Cruz: “It’s not surprising to see a Democrat like Hillary Clinton coming in and attacking states, particularly Southern states. Frankly, it’s a bigotry from the Democrats. They look down on the southern states like we’re a bunch of hicks. Look, I’m from Texas and Hillary Clinton is not a big fan of my state either. We don’t need more politicians from Washington looking down on us like a fly-over company. We’ve had 7 years of a President who looks down on the American people. Hillary Clinton thinks we’re just a bunch ignorant rubes and we need to be governed by what she deems as moral and philosophical betters. I think that’s complete nonsense. I believe in the American people. I believe in the common sense values [Ted Cruz, interview with Emily DeVoe, WKRG-TV, Mobile, Alabama, 2015.12.21].

Sure, Ted. But when American people don’t apply common sense to voting rights, they do need to be governed by better oversight, law, and the Constitution.



  1. Craig 2015-12-23 13:12

    I think Cruz set a new record for the highest number of tired political cliches in one response. Yet he didn’t even respond to the actual question/issue and didn’t bother providing his opinion on the subject at hand.

    He is clearly a politician, but I’m saddened there is an area in our nation where he is considered the best choice on a ballot.

  2. mike from iowa 2015-12-23 13:33

    Every Alabama county with at least 75% majority Black pop had their license station shut down. Not a single county with at least 75% white pop had their’s shut down.

    Hope the plaintiffs get every thing they seek from the county. Time to slap the cuffs on wingnut miscreants.

  3. leslie 2015-12-23 13:51

    This is horsdepower. 900 member law firm (i had dealings w/them in 80s). reviewing co-counsels’ sites, this EB5 ditty appeared at Dechert Price Rhodes:

    With Its End in Sight, EB-5 Survives!

    By Jonathan Castellanos on December 22, 2015
    Posted in Commercial Mortgage Finance, Financial Reform, Regulatory

    In an uninteresting turn of events last week, Congress has passed the Omnibus Bill, which contained a provision extending the EB-5 program until September 30, 2016, with no other changes to the program. As previously discussed….Congress has decided to “kick the can down the road” for another couple of months.

    Although the temporary solution is not the result many had hoped for, there is one group of people that appear to be quite ecstatic: real estate developers….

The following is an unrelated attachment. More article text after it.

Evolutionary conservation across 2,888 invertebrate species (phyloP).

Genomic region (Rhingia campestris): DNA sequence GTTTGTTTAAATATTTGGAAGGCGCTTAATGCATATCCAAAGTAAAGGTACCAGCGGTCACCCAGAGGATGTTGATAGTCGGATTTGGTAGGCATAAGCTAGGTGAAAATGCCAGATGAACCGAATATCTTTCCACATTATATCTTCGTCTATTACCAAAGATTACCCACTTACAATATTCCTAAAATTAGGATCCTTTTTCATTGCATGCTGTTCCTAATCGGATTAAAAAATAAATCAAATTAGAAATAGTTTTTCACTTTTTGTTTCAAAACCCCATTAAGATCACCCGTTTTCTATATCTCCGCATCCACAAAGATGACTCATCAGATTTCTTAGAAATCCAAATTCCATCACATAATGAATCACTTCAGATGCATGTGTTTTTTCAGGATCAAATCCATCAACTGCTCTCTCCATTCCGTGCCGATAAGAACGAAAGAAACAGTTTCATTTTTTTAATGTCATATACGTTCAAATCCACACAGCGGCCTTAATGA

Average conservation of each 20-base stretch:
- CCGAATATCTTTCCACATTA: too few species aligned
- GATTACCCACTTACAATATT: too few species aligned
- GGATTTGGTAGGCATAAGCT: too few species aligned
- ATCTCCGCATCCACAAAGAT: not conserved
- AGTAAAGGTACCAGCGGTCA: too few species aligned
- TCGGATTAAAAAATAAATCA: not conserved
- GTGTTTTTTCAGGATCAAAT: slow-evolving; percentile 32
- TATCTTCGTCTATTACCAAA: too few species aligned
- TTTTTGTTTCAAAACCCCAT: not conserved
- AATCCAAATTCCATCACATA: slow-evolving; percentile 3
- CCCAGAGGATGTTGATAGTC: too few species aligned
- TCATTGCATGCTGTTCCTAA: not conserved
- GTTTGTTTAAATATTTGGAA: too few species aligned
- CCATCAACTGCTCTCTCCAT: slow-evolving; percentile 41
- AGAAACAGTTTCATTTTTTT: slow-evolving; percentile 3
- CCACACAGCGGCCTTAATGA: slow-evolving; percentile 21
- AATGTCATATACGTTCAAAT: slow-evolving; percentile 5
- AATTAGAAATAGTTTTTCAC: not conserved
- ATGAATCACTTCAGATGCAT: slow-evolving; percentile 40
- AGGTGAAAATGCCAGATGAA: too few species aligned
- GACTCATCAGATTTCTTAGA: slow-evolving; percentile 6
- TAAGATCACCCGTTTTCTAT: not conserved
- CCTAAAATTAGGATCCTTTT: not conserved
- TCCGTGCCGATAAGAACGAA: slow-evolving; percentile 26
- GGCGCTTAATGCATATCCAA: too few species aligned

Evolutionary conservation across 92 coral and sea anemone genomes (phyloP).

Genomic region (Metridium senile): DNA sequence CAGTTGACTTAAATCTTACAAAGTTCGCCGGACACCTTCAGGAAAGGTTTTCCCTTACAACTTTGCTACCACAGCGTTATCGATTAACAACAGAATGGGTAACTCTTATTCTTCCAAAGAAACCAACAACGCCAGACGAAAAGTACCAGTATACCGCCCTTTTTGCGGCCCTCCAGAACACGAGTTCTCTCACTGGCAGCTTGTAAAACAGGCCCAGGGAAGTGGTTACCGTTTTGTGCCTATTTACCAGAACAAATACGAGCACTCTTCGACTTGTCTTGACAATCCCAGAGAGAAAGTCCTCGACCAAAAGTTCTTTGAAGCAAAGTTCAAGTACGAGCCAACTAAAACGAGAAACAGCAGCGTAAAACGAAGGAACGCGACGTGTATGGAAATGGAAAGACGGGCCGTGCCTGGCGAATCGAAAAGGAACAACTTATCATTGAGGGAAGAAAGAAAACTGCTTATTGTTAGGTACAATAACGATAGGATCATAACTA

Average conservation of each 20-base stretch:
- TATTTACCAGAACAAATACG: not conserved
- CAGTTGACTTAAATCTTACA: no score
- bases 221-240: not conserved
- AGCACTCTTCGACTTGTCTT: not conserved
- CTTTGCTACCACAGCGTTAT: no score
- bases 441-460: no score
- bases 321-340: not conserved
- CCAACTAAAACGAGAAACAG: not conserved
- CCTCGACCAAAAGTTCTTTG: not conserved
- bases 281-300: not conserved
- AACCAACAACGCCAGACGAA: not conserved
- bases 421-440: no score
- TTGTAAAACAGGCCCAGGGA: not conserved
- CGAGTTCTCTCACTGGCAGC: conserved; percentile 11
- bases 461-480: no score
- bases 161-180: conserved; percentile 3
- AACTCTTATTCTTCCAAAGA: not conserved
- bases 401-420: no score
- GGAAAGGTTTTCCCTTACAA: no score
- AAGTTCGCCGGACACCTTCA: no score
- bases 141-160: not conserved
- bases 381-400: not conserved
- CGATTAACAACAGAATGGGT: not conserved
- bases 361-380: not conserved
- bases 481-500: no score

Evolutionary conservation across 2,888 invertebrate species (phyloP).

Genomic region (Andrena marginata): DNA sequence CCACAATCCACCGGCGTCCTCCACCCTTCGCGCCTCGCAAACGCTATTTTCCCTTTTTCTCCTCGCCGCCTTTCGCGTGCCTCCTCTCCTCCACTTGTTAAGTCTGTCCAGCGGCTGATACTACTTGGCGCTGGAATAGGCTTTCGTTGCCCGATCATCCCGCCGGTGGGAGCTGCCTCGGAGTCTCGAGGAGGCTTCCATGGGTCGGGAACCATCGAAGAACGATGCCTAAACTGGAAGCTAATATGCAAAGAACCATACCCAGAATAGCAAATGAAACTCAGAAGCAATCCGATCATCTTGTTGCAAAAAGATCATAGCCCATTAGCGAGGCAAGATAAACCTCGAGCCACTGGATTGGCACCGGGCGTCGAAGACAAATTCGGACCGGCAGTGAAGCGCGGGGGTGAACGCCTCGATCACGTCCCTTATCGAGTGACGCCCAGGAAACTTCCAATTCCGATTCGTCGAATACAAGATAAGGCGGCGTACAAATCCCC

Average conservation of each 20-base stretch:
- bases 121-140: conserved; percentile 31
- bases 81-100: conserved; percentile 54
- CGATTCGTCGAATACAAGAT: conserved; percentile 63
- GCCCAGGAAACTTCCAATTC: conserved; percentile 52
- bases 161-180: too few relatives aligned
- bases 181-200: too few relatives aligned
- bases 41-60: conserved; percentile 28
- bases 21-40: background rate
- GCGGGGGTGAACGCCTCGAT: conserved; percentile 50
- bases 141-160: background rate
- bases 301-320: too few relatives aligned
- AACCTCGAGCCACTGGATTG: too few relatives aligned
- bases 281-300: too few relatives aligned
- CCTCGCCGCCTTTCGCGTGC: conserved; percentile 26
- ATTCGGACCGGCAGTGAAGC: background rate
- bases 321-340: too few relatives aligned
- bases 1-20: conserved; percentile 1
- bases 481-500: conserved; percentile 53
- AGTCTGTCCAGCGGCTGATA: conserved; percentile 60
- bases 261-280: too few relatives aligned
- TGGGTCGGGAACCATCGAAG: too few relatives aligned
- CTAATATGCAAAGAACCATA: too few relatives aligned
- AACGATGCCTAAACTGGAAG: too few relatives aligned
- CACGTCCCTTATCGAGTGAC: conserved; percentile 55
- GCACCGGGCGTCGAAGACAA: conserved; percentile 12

4. jerry 2015-12-23 18:26

    Frankenstein needs to be beaten like the monster she is. She brought all of this on as a protagonist that should be taken to the wood shed. Wilson sounds like she is a complete idiot that is only fit for office in Jackson County, but there should have been some kind of oversight to prevent these two knuckleheads from going ahead with it. Wilson, Frankenstein and the rest of the Jackson County officials need to not only obey the law, they need to put that law into writing for the future. I would like to see Jackson County file suit against Frankenstein for damages.

  5. Paul Seamans 2015-12-23 19:48

    Three cheers for Poor Bear. Jackson County’s response comes only after realizing that the Feds would probably become involved. SOS Krebs tried to find a compromise but it was just to late.

  6. leslie 2015-12-23 20:19

    I would think sos’s office and ag’s office could have substantially Influenced these county decisions, or did, but wasting $$ for political policy (e.g. bengazi, swift boating, bush v. Gore, and sd medicaid expansion 3 yr. delay) are what gop teaches, and young lawyers like smith fighting weiland’s petition are just currying favor w the ruling party. imo

  7. Spike 2015-12-23 22:48

    I read bearcreekbat comments in the 11-19 post about Ms. Frankenstein just doing her job advising her client, doing the best to represent them, earning a living, getting a niche skill ( fighting Indian jurisdiction and rights is definitely lucrative, high profile and most needed in the Pierre comedy club view, particularly in western SD) I respect his views and opinions, BUT as a native I think it’s just plain ugly that the Secretary of the SD GOP is the attorney for Jackson County. Yuck.